○ Occurs every 24 hours in knowlesi
○ Every 48 hours in falciparum, vivax and ovale
Every 72 hours in malariae

29

What else happens to merozoites?

Some merozoites develop gametocytes that lie dormant in bloodstream

30

which malarial stage is responsible for recurring malaria?

Hypnozoites

31

Which malarial stage would you block with a vaccine to prevent infection?

Sporozoites

32

Sustained fever

temperature does not fluctuate more than 1 degree/24 hours; graph shows 2/3 at constant temp then decrease

33

Remittent fever

fluctuation of 2 degrees per hour; graph shows consistent and almost equal spikes and dips

34

Intermittent fever

normal temp except for a few hours per day; graph has random spikes and dips

35

Relapsing

high temp more than 3x in 6 months, at least a week apart, lasting a few hours to a few weeks. Fevers separated by symptom-free intervals; graph shows long period of high fever, long period of low fever, repeat

36

Fever

elevated body temp regulated by hypothalamus. Damage can occur directly to cells, locally as inflammation or systemic as gut bacterial translocation

37

Falciparum fever

tertian

38

Vivax/Ovale fever

tertian

39

Malariae fever

quartan

40

Knowlesi fever

quotidian

41

What are pyrogens and examples of exogenous and endogenous?

Pyrogens: heat producing substances
Exogenous like staph aureus toxin. Endogenous like cytokines

42

How does your body generate heat or reduce heat loss?

Shiver to produce heat
Shunting of peripheral blood to core to reduce heat loss
Vasoconstriction to reduce heat loss

43

How do we know malaria exerted evolutionary pressures?

We made adaptations to survive it

44

Which malaria is most ancenstral?

P. malariae

45

Which malaria is most modern?

P. falciparum

46

List blood adaptations and if they affect RBC function

Ovalocytosis: oval shaped RBC
Hemoglobin E: deforms Hb and slows vivax in body
RBC without duffy antigens: does not affect RBC function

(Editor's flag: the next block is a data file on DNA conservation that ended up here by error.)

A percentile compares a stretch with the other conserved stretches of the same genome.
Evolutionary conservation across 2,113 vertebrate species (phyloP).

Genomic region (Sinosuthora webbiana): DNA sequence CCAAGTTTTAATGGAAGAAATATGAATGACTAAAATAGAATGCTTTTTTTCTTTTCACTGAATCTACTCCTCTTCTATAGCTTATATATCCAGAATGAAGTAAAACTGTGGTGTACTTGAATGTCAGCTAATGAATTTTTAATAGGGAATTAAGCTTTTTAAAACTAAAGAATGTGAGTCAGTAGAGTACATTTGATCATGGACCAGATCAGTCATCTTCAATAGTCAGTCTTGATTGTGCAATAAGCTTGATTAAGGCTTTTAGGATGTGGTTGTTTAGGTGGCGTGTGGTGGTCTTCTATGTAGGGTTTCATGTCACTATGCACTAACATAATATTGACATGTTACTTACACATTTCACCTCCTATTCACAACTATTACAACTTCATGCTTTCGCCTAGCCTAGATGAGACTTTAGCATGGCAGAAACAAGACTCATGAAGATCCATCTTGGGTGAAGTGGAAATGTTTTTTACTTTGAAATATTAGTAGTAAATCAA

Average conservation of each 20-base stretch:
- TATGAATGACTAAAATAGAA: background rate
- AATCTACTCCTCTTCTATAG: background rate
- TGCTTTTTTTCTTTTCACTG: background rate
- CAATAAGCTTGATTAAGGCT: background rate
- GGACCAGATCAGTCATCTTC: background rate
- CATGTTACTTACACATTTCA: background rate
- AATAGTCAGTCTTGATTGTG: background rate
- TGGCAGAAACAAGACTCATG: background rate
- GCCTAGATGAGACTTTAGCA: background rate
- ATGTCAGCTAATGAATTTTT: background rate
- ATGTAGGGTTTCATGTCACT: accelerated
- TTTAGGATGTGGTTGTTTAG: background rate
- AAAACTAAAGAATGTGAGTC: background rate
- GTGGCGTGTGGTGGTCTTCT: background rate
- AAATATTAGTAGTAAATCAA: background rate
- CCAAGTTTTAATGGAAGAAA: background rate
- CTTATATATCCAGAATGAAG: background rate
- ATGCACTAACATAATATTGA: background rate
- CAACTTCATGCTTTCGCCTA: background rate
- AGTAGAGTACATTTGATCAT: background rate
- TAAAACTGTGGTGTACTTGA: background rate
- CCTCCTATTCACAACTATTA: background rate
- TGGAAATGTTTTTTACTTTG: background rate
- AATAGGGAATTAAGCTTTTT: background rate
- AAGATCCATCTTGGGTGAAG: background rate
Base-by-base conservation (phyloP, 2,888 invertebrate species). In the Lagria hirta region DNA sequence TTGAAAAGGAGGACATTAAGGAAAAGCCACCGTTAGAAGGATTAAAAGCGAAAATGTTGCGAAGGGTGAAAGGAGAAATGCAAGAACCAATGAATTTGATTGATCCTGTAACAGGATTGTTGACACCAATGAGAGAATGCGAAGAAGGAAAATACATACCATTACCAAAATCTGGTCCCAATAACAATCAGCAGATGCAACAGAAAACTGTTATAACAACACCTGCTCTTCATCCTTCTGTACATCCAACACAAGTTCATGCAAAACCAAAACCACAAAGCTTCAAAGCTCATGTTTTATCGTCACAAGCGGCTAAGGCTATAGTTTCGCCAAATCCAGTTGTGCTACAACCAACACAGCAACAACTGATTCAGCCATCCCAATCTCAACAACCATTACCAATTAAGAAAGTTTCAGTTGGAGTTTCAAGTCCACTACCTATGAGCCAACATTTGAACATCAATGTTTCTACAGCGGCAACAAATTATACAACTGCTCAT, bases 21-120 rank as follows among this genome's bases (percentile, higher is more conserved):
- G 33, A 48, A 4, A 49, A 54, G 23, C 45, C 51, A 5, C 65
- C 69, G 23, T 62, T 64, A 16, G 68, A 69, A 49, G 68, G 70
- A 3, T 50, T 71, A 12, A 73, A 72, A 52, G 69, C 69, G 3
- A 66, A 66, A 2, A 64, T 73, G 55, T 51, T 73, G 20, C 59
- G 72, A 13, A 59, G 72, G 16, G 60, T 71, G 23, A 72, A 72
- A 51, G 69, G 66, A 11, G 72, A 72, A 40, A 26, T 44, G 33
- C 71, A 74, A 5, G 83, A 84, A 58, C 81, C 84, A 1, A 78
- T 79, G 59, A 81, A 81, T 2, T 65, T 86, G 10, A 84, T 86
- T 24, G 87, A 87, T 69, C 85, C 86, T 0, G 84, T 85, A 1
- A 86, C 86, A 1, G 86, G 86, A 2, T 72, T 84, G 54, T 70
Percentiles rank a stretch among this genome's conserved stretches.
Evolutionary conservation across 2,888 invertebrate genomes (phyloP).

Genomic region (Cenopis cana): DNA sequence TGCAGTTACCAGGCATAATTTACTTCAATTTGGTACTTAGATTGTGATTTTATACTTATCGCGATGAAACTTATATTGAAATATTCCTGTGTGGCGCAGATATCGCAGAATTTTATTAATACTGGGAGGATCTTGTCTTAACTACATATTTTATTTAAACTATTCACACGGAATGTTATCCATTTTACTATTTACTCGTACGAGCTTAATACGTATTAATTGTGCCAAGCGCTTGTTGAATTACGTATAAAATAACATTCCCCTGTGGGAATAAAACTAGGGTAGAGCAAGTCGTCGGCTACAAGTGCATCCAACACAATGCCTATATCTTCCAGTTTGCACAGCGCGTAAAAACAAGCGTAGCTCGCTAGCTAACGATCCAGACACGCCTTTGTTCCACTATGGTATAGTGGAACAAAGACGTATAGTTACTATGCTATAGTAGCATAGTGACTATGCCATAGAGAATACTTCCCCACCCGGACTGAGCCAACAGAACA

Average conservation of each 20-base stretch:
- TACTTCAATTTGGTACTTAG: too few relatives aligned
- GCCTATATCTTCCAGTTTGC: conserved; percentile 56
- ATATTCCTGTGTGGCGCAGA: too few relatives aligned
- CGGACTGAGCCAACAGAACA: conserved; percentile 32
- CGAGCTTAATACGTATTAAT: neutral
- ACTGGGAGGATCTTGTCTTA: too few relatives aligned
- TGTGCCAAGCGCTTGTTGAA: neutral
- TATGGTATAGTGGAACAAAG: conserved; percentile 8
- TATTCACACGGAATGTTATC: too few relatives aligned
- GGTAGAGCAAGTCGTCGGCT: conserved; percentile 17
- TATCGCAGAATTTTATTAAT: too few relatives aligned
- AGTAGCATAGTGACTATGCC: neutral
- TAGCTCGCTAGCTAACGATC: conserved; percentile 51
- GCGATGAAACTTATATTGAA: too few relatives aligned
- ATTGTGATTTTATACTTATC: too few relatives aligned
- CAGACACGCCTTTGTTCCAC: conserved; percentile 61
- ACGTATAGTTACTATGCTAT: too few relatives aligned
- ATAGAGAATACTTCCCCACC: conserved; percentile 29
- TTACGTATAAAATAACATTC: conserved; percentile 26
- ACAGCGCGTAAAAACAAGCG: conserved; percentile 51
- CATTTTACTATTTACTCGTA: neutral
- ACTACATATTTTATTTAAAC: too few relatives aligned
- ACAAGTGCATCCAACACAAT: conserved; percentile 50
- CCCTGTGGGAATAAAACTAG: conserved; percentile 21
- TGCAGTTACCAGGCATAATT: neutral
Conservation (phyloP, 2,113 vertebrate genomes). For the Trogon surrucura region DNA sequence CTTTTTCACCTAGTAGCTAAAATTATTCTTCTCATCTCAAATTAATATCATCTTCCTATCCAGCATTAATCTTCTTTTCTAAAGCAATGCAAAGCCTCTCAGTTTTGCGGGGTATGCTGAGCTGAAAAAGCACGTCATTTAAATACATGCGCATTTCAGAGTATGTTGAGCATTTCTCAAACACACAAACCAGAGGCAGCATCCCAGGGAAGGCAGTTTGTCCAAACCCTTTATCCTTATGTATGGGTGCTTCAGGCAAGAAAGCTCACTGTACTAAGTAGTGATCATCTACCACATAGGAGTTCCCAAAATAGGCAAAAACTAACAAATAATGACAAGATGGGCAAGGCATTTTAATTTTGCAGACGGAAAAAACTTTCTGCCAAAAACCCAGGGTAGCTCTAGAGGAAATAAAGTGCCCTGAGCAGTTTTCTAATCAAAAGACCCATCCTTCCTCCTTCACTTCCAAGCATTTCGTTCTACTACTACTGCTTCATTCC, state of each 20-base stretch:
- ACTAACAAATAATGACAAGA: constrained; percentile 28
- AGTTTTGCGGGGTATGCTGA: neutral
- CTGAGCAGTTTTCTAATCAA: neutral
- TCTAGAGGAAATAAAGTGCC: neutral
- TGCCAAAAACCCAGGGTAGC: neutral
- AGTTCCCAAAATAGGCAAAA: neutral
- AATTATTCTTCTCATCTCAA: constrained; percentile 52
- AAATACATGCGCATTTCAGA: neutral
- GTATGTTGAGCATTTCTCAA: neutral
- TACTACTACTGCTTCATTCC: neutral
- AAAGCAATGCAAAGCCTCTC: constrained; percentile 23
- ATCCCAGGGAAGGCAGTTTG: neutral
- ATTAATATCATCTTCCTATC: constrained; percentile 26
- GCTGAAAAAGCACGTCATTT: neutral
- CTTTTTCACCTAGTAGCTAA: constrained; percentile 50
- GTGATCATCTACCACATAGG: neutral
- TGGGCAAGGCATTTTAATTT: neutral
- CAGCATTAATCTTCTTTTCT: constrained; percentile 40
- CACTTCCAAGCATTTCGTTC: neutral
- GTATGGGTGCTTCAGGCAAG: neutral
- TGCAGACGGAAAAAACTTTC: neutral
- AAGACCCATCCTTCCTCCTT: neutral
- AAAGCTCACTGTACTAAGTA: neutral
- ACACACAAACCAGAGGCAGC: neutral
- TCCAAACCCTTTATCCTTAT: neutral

Thalassaemia: deforms Hb and slows vivax
Sickle cell: reduces cell invasion = high survival rate from falciparum

47

How long does it take for you to lose acquired immunity

> 6 months = lost resistance

48

Innate v Acquired immunity

Innate: sickle cell trait against falciparum
Acquired: continuous exposure

49

Incubation periods

Faciparum: 9-14 days
Vivax: 12-18 days - uses duffy antigens
Ovale: 12-18 days
Malariae: 18-40 days - oldest model, longest incubation
Knowlesi: 11-12 days

50

What is premunition?

Host response that protects you against high numbers of parasite and illness that does not eliminate infection and is only partially effective

51

Relapse v Recrudescense

- Relapse: recurrence of infection from activation of hypnozoites - only from vivax and ovale; blood was cleared of malaria
- Recrudescence: infection recurring from persistent blood stages of malaria; symptomatically better but still have parasite in blood - all malaria; usually happens if treatment is incomplete
** in falciparum and malariae, parasites are not completely eliminated after recovery

52

Thick v Thin slide

Thick film: drop of blood on glass slide to examine larger volume of blood and shows the presence of parasite.
Thin film: drop is spread across the slide and is useful for identification of species

53

Advantages to malaria RDTs

Quick, no subjective component, no time delay, can do it at bedside

54

Symptoms of Uncomplicated malaria

Shaking and chills
High fever - paroxysmal
Excessive sweating
Extreme fatigue and sleep
May recur at regular intervals
Enlarged spleen, liver
Jaundice
Diarrhea/vomiting
Anemia - usually mild
Abdominal pain
Normal WBC
Low platelets
No vital organ dysfunction

55

Symptoms of Severe Malaria

Severe anemia
Renal failure
Pulmonary edema or ARDS
Hypoglycemia
Cerebral malaria; coma, seizures, neurologic manifestations
Circulatory collapse or shock
Enlarged spleen, liver
Miscarriage, low birth rates
Micro-hemorrhages in eye
Death

56

Neurologic consequences of severe malaria

Delirium: misperception of sensory stimuli; vivid hallucinations
Coma: unresponsiveness & cannot be aroused
Obtundation: less than full alertness
Stupor: deep sleep/unresponsiveness taking a lot to be aroused
Prostration: on the ground and cant get up

57

Specific consequences:
Anemia
Edema
Hypoglycemia
Low birth weight
Hypotension

Anemia: liver is slaughtering RBCs
Edema: INC alveolar permeability = fluid loss into lungs
Hypoglycemia: parasite consuming your glucose, not renewing
Low birth weight: due to DEC in nutrition
Hypotension: organs aren't getting enough blood

58

Common complications in pregnancy

Loss of blood and clogging of small placental vessels